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Every year it's the same thing. Try to find something I won't suck at and make it my resolution for the coming year. Over the years it's gone something like this: I promise to lose weight, to fit into size 8 jeans again, give up chocolate, try not to drink so much Diet Coke, and make millions. And thus by continually putting myself in these positions I am always setting myself up for painful failure. The kind of failure that makes my teeth hurt.

Even when I was young and understood for the first time that resolutions could purify your soul and wash away all your sins from the previous year if you could just plain stick to them, I just couldn't make it happen for myself. Really the only time we assess the previous years achievements is at the stroke of midnight, kind of like a millisecond of a fond remembrance right before the mandatory kiss, "This year was awful, well except the fact that I didn't pick my fingernails, so really it was great because I stuck to my resolution, so I achieved something and that makes up for the fact that I gained 94 pounds, spent most of my time binging and purging on Diet Coke, and didn't get asked to homecoming. Sweet." Smack.

But that never happened to me when I was younger because my teenage resolutions were just too pie-in-the-sky for any sort of successful achievement. They ran the gambit from: save up enough money to buy the Guess jeans with the flap pockets and the snaps, make the hockey captain fall madly in love me, or win a gold metal for throwing the farthest on my softball team to: get a perm that made my hair look like Farrah's, try to understand geometry better, or try not to lip sync every single day to Billy Idol in my kicky black ankle boots with the cool side fringe. With these lofty resolutions it's no wonder I was a mess every year. The stroke of midnight would inevitably come and I would find myself sobbing on a couch alone, arms wrapped around my midsection, because not only had I not achieved any of my resolutions, but I had also managed to cheat repeatedly on my math tests, only managed to save fifteen dollars, and the hockey captain was now calling me a whore.

By the time I was out of college I couldn't even say "resolution" with getting teary-eyed. So instead of making ones I could stick to I just invented unattainable ones like: Marry Axel Rose or offer the use of my uterus to Michael Jackson. It's things like that which lead to later-in-life issues, I'm telling you. My issues have been stacking up for a good 38 years and it's time I set myself up for some much needed success.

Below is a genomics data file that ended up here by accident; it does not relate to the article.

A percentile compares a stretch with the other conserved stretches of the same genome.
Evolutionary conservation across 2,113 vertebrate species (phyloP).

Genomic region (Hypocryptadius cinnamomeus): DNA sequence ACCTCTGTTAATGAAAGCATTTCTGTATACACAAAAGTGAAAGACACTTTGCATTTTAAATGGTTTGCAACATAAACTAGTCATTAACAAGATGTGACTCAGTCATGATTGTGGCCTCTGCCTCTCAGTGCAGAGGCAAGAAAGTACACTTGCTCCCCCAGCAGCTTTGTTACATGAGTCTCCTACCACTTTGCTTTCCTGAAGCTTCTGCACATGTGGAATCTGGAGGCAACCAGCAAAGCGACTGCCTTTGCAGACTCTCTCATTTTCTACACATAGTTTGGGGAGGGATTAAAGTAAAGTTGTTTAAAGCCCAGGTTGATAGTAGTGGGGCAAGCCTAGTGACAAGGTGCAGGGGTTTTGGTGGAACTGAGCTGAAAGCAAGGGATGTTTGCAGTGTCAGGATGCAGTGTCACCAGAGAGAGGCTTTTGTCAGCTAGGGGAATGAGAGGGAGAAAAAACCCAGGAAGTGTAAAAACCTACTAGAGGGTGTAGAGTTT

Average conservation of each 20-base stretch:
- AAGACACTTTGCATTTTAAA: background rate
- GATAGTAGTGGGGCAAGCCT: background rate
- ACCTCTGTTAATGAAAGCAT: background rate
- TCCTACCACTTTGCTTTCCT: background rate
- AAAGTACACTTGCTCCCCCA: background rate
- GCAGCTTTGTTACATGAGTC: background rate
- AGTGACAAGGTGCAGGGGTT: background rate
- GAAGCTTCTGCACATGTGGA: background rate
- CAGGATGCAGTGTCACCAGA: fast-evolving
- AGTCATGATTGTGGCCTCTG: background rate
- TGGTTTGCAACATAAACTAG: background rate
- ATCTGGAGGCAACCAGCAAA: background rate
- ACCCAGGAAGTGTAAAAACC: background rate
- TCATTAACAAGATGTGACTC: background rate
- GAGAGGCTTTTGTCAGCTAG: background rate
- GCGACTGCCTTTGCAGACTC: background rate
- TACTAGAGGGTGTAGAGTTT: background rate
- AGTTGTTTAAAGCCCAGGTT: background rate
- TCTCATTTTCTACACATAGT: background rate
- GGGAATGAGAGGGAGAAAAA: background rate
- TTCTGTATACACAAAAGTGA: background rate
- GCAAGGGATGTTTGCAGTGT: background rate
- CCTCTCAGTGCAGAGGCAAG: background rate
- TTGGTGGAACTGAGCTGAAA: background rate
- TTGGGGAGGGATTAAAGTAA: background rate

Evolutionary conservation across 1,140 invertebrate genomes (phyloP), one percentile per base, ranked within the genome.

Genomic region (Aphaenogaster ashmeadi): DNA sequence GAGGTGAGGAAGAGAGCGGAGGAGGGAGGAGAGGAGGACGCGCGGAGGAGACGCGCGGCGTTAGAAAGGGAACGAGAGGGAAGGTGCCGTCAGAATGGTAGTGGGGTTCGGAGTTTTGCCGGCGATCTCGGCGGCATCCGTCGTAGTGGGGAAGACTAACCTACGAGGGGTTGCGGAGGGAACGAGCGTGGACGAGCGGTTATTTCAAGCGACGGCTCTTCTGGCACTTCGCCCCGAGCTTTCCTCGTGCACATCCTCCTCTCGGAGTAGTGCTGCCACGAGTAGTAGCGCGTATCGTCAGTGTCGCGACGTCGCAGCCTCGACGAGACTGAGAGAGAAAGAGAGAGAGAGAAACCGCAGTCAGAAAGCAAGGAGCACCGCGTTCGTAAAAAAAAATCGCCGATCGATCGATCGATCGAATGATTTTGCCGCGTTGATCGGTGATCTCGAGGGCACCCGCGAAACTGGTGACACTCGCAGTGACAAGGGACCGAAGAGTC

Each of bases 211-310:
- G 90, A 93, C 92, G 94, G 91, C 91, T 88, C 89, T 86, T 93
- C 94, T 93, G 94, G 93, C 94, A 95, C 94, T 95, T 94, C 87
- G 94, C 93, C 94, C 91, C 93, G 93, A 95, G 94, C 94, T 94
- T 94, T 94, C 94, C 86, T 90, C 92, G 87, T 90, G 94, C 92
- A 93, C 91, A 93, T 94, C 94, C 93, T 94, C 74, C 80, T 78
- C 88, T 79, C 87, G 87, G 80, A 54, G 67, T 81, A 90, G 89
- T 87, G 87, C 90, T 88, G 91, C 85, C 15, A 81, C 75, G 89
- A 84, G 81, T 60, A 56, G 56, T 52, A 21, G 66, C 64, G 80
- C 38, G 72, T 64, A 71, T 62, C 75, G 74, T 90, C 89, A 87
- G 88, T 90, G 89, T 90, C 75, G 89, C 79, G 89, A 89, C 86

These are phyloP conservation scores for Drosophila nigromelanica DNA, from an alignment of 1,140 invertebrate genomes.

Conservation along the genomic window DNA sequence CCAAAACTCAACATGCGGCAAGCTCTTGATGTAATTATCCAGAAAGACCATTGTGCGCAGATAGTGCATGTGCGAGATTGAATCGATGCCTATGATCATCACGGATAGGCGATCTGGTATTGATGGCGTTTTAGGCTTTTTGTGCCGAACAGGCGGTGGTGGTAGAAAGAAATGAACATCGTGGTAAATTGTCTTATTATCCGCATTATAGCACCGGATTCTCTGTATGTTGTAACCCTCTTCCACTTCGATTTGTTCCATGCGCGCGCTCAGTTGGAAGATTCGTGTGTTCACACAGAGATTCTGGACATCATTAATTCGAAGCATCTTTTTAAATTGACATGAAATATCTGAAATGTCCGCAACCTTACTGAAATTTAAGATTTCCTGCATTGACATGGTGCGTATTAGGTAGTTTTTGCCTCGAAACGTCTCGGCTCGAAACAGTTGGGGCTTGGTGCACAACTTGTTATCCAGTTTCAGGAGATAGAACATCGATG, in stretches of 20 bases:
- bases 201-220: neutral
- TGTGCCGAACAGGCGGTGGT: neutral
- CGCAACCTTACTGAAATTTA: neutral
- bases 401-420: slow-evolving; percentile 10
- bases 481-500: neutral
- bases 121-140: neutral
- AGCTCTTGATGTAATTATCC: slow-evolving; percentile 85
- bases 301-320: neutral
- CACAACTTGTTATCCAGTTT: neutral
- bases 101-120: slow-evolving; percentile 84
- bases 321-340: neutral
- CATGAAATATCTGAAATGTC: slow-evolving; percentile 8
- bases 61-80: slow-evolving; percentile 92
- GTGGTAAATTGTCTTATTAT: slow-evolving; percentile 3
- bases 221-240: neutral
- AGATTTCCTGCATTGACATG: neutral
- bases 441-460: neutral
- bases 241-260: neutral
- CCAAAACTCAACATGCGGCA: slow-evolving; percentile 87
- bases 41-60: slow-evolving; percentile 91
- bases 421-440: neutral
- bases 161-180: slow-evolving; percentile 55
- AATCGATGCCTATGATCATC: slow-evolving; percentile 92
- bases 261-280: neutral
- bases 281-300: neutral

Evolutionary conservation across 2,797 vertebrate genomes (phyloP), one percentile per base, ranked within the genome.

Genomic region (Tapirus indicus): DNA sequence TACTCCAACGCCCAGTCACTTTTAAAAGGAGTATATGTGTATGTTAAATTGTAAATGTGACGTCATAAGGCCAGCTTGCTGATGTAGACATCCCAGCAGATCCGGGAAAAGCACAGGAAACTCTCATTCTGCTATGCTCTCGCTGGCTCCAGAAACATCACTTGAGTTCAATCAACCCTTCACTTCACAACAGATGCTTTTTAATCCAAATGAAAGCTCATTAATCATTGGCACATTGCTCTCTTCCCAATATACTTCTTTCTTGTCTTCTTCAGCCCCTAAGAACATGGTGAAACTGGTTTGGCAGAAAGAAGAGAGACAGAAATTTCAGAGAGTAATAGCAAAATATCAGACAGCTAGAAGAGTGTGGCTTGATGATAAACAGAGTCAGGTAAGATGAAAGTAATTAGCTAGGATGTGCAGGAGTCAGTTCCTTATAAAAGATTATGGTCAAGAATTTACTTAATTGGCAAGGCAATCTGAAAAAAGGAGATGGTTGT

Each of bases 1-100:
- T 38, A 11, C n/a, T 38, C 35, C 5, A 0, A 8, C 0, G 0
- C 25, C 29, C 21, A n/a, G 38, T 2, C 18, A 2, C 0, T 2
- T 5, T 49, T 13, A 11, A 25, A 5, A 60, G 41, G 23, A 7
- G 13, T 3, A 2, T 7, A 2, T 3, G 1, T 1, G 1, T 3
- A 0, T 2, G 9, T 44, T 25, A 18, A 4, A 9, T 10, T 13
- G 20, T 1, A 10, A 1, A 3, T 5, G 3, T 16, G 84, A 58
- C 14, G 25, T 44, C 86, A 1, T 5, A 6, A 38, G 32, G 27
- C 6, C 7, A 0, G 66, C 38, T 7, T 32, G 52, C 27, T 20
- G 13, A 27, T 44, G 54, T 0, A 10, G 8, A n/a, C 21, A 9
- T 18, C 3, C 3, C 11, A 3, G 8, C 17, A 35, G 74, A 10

This year I'm trying something different, something attainable. Something I can actually succeed at and by achieving that success I can learn to be a full woman again. I can start on the path to whole. I'm setting up the criteria in a orderly fashion with each step having a back-up, so by the end of the year if I only achieve the very last item on the list they will all count by osmosis. Because that's just how it works.

After extreme consideration and careful thought I have crafted 10 attainable items for myself.

My 2008 New Years Resolution List goes along as follows:

10) Give all my money to charity

9) Get a part time job baby-sitting at Kid Zone but refuse to accept any reimbursement for my time

8) Convert my gas guzzling dolphin slaying boat into a more efficient and economical hybrid

7) Use calm and insightful parenting skills instead of the much-beloved ass-kicking style

6) Don't gossip about the crack whores in my neighborhood

5) Don't fucking swear at anyone

4) Don't over-spend on handbags

3) Buy energy efficient light bulbs and gracefully ignore the orange glow in a gallant effort to save the otters

2) Allow my kids to speak again at the dinner table

1) Always where a thong when stepping out in linen pants

These may all seem too lofty for any one woman to achieve, but you can bet your bottom dollar that I'll be working hard on my goals for the coming year, and thus regaining my fragile self-worth in the process. Since I've already spent quite a bit on handbags recently, that one's all shorn up.

Here's to 2008!

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